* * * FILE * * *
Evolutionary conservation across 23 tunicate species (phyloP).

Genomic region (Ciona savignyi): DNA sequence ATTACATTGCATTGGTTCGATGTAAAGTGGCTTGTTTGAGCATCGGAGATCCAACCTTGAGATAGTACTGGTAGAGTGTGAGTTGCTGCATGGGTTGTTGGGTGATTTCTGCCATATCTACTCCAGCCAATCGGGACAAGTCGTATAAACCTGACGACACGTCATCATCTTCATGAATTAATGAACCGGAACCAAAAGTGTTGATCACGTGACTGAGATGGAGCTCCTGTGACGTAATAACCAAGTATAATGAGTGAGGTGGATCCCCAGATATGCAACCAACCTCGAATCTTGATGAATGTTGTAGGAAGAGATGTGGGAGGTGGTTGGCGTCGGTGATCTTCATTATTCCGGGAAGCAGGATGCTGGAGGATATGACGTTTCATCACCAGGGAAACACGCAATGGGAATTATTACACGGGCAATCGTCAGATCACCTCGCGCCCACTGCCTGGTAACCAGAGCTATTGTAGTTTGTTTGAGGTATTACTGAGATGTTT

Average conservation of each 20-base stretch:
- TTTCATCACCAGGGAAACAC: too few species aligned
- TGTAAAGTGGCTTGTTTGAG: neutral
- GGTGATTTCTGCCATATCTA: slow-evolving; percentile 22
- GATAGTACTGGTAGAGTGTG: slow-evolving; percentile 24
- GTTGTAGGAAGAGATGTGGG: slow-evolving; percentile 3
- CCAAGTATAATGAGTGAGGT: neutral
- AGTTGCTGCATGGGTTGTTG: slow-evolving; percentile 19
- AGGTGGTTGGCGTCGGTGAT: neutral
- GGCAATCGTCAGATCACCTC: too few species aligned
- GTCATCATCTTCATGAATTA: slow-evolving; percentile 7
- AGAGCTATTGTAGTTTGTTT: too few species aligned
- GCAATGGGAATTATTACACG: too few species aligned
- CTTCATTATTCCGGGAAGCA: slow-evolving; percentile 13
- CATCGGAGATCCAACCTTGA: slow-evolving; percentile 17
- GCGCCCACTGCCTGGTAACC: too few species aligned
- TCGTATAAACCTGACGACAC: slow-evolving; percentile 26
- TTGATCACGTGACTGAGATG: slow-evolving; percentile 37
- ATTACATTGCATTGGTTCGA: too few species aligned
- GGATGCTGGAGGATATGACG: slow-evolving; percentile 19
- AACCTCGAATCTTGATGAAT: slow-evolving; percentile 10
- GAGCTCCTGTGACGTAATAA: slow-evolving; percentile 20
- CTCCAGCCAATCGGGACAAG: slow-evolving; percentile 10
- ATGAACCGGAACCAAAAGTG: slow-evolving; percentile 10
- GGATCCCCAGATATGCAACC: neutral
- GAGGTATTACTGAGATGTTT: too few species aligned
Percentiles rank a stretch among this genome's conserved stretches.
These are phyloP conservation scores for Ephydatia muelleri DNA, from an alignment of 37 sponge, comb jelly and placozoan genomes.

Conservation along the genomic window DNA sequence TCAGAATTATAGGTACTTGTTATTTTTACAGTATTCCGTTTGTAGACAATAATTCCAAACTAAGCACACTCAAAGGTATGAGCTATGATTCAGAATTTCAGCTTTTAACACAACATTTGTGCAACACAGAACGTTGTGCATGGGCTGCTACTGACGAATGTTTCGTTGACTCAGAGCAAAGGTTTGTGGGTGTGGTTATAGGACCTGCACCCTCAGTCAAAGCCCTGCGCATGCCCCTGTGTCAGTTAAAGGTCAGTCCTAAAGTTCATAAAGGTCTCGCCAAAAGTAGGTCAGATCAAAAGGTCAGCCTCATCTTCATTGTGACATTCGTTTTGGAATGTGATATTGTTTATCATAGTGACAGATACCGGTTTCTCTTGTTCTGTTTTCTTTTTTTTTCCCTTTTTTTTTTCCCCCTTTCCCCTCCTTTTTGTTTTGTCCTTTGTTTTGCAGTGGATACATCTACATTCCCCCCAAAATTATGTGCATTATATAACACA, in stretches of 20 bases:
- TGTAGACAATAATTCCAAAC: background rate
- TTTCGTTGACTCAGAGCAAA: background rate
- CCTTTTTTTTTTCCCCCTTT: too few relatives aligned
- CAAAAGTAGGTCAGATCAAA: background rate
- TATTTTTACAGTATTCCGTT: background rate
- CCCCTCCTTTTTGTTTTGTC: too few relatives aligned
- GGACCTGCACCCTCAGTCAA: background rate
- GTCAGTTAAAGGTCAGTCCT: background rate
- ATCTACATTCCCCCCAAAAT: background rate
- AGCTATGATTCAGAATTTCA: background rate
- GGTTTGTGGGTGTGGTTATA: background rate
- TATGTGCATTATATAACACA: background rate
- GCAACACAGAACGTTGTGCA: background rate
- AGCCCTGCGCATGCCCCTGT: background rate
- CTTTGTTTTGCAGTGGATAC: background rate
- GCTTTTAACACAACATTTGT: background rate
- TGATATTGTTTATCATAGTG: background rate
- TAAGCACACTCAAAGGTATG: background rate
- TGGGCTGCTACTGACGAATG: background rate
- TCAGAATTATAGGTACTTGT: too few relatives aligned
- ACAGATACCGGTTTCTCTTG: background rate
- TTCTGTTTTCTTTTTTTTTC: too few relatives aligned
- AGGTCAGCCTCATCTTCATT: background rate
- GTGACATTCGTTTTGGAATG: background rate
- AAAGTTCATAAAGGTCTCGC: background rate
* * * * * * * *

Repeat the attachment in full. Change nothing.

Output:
Evolutionary conservation across 23 tunicate species (phyloP).

Genomic region (Ciona savignyi): DNA sequence ATTACATTGCATTGGTTCGATGTAAAGTGGCTTGTTTGAGCATCGGAGATCCAACCTTGAGATAGTACTGGTAGAGTGTGAGTTGCTGCATGGGTTGTTGGGTGATTTCTGCCATATCTACTCCAGCCAATCGGGACAAGTCGTATAAACCTGACGACACGTCATCATCTTCATGAATTAATGAACCGGAACCAAAAGTGTTGATCACGTGACTGAGATGGAGCTCCTGTGACGTAATAACCAAGTATAATGAGTGAGGTGGATCCCCAGATATGCAACCAACCTCGAATCTTGATGAATGTTGTAGGAAGAGATGTGGGAGGTGGTTGGCGTCGGTGATCTTCATTATTCCGGGAAGCAGGATGCTGGAGGATATGACGTTTCATCACCAGGGAAACACGCAATGGGAATTATTACACGGGCAATCGTCAGATCACCTCGCGCCCACTGCCTGGTAACCAGAGCTATTGTAGTTTGTTTGAGGTATTACTGAGATGTTT

Average conservation of each 20-base stretch:
- TTTCATCACCAGGGAAACAC: too few species aligned
- TGTAAAGTGGCTTGTTTGAG: neutral
- GGTGATTTCTGCCATATCTA: slow-evolving; percentile 22
- GATAGTACTGGTAGAGTGTG: slow-evolving; percentile 24
- GTTGTAGGAAGAGATGTGGG: slow-evolving; percentile 3
- CCAAGTATAATGAGTGAGGT: neutral
- AGTTGCTGCATGGGTTGTTG: slow-evolving; percentile 19
- AGGTGGTTGGCGTCGGTGAT: neutral
- GGCAATCGTCAGATCACCTC: too few species aligned
- GTCATCATCTTCATGAATTA: slow-evolving; percentile 7
- AGAGCTATTGTAGTTTGTTT: too few species aligned
- GCAATGGGAATTATTACACG: too few species aligned
- CTTCATTATTCCGGGAAGCA: slow-evolving; percentile 13
- CATCGGAGATCCAACCTTGA: slow-evolving; percentile 17
- GCGCCCACTGCCTGGTAACC: too few species aligned
- TCGTATAAACCTGACGACAC: slow-evolving; percentile 26
- TTGATCACGTGACTGAGATG: slow-evolving; percentile 37
- ATTACATTGCATTGGTTCGA: too few species aligned
- GGATGCTGGAGGATATGACG: slow-evolving; percentile 19
- AACCTCGAATCTTGATGAAT: slow-evolving; percentile 10
- GAGCTCCTGTGACGTAATAA: slow-evolving; percentile 20
- CTCCAGCCAATCGGGACAAG: slow-evolving; percentile 10
- ATGAACCGGAACCAAAAGTG: slow-evolving; percentile 10
- GGATCCCCAGATATGCAACC: neutral
- GAGGTATTACTGAGATGTTT: too few species aligned
Percentiles rank a stretch among this genome's conserved stretches.
These are phyloP conservation scores for Ephydatia muelleri DNA, from an alignment of 37 sponge, comb jelly and placozoan genomes.

Conservation along the genomic window DNA sequence TCAGAATTATAGGTACTTGTTATTTTTACAGTATTCCGTTTGTAGACAATAATTCCAAACTAAGCACACTCAAAGGTATGAGCTATGATTCAGAATTTCAGCTTTTAACACAACATTTGTGCAACACAGAACGTTGTGCATGGGCTGCTACTGACGAATGTTTCGTTGACTCAGAGCAAAGGTTTGTGGGTGTGGTTATAGGACCTGCACCCTCAGTCAAAGCCCTGCGCATGCCCCTGTGTCAGTTAAAGGTCAGTCCTAAAGTTCATAAAGGTCTCGCCAAAAGTAGGTCAGATCAAAAGGTCAGCCTCATCTTCATTGTGACATTCGTTTTGGAATGTGATATTGTTTATCATAGTGACAGATACCGGTTTCTCTTGTTCTGTTTTCTTTTTTTTTCCCTTTTTTTTTTCCCCCTTTCCCCTCCTTTTTGTTTTGTCCTTTGTTTTGCAGTGGATACATCTACATTCCCCCCAAAATTATGTGCATTATATAACACA, in stretches of 20 bases:
- TGTAGACAATAATTCCAAAC: background rate
- TTTCGTTGACTCAGAGCAAA: background rate
- CCTTTTTTTTTTCCCCCTTT: too few relatives aligned
- CAAAAGTAGGTCAGATCAAA: background rate
- TATTTTTACAGTATTCCGTT: background rate
- CCCCTCCTTTTTGTTTTGTC: too few relatives aligned
- GGACCTGCACCCTCAGTCAA: background rate
- GTCAGTTAAAGGTCAGTCCT: background rate
- ATCTACATTCCCCCCAAAAT: background rate
- AGCTATGATTCAGAATTTCA: background rate
- GGTTTGTGGGTGTGGTTATA: background rate
- TATGTGCATTATATAACACA: background rate
- GCAACACAGAACGTTGTGCA: background rate
- AGCCCTGCGCATGCCCCTGT: background rate
- CTTTGTTTTGCAGTGGATAC: background rate
- GCTTTTAACACAACATTTGT: background rate
- TGATATTGTTTATCATAGTG: background rate
- TAAGCACACTCAAAGGTATG: background rate
- TGGGCTGCTACTGACGAATG: background rate
- TCAGAATTATAGGTACTTGT: too few relatives aligned
- ACAGATACCGGTTTCTCTTG: background rate
- TTCTGTTTTCTTTTTTTTTC: too few relatives aligned
- AGGTCAGCCTCATCTTCATT: background rate
- GTGACATTCGTTTTGGAATG: background rate
- AAAGTTCATAAAGGTCTCGC: background rate